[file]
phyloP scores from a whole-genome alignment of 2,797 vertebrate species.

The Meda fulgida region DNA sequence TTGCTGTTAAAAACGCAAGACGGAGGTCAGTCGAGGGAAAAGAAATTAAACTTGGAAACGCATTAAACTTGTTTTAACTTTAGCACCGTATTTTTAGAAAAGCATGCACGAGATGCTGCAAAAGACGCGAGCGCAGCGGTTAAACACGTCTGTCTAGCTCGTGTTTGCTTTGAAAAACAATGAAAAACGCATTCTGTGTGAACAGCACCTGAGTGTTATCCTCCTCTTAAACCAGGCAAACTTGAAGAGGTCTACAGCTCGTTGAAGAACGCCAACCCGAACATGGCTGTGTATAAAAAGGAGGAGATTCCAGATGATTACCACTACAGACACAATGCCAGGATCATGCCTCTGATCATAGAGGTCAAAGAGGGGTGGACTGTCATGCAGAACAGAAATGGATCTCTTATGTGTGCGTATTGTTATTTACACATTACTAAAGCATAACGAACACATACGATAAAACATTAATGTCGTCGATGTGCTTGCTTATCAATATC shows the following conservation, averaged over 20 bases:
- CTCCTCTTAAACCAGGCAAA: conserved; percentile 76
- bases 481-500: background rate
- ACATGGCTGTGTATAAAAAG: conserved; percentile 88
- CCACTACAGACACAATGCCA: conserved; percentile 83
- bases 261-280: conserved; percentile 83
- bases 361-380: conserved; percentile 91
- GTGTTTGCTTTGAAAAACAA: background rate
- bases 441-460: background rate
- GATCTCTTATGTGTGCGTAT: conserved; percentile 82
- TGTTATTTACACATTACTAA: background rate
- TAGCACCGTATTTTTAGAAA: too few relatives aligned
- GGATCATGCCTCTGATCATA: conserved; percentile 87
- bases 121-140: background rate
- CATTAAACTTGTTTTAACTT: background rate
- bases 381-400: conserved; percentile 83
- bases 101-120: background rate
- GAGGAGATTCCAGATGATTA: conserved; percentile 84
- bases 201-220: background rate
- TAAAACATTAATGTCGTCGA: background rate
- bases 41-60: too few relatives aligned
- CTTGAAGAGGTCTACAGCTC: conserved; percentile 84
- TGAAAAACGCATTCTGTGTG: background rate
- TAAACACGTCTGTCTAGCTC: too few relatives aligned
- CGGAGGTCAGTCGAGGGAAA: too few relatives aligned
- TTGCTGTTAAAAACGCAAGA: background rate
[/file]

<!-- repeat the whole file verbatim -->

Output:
phyloP scores from a whole-genome alignment of 2,797 vertebrate species.

The Meda fulgida region DNA sequence TTGCTGTTAAAAACGCAAGACGGAGGTCAGTCGAGGGAAAAGAAATTAAACTTGGAAACGCATTAAACTTGTTTTAACTTTAGCACCGTATTTTTAGAAAAGCATGCACGAGATGCTGCAAAAGACGCGAGCGCAGCGGTTAAACACGTCTGTCTAGCTCGTGTTTGCTTTGAAAAACAATGAAAAACGCATTCTGTGTGAACAGCACCTGAGTGTTATCCTCCTCTTAAACCAGGCAAACTTGAAGAGGTCTACAGCTCGTTGAAGAACGCCAACCCGAACATGGCTGTGTATAAAAAGGAGGAGATTCCAGATGATTACCACTACAGACACAATGCCAGGATCATGCCTCTGATCATAGAGGTCAAAGAGGGGTGGACTGTCATGCAGAACAGAAATGGATCTCTTATGTGTGCGTATTGTTATTTACACATTACTAAAGCATAACGAACACATACGATAAAACATTAATGTCGTCGATGTGCTTGCTTATCAATATC shows the following conservation, averaged over 20 bases:
- CTCCTCTTAAACCAGGCAAA: conserved; percentile 76
- bases 481-500: background rate
- ACATGGCTGTGTATAAAAAG: conserved; percentile 88
- CCACTACAGACACAATGCCA: conserved; percentile 83
- bases 261-280: conserved; percentile 83
- bases 361-380: conserved; percentile 91
- GTGTTTGCTTTGAAAAACAA: background rate
- bases 441-460: background rate
- GATCTCTTATGTGTGCGTAT: conserved; percentile 82
- TGTTATTTACACATTACTAA: background rate
- TAGCACCGTATTTTTAGAAA: too few relatives aligned
- GGATCATGCCTCTGATCATA: conserved; percentile 87
- bases 121-140: background rate
- CATTAAACTTGTTTTAACTT: background rate
- bases 381-400: conserved; percentile 83
- bases 101-120: background rate
- GAGGAGATTCCAGATGATTA: conserved; percentile 84
- bases 201-220: background rate
- TAAAACATTAATGTCGTCGA: background rate
- bases 41-60: too few relatives aligned
- CTTGAAGAGGTCTACAGCTC: conserved; percentile 84
- TGAAAAACGCATTCTGTGTG: background rate
- TAAACACGTCTGTCTAGCTC: too few relatives aligned
- CGGAGGTCAGTCGAGGGAAA: too few relatives aligned
- TTGCTGTTAAAAACGCAAGA: background rate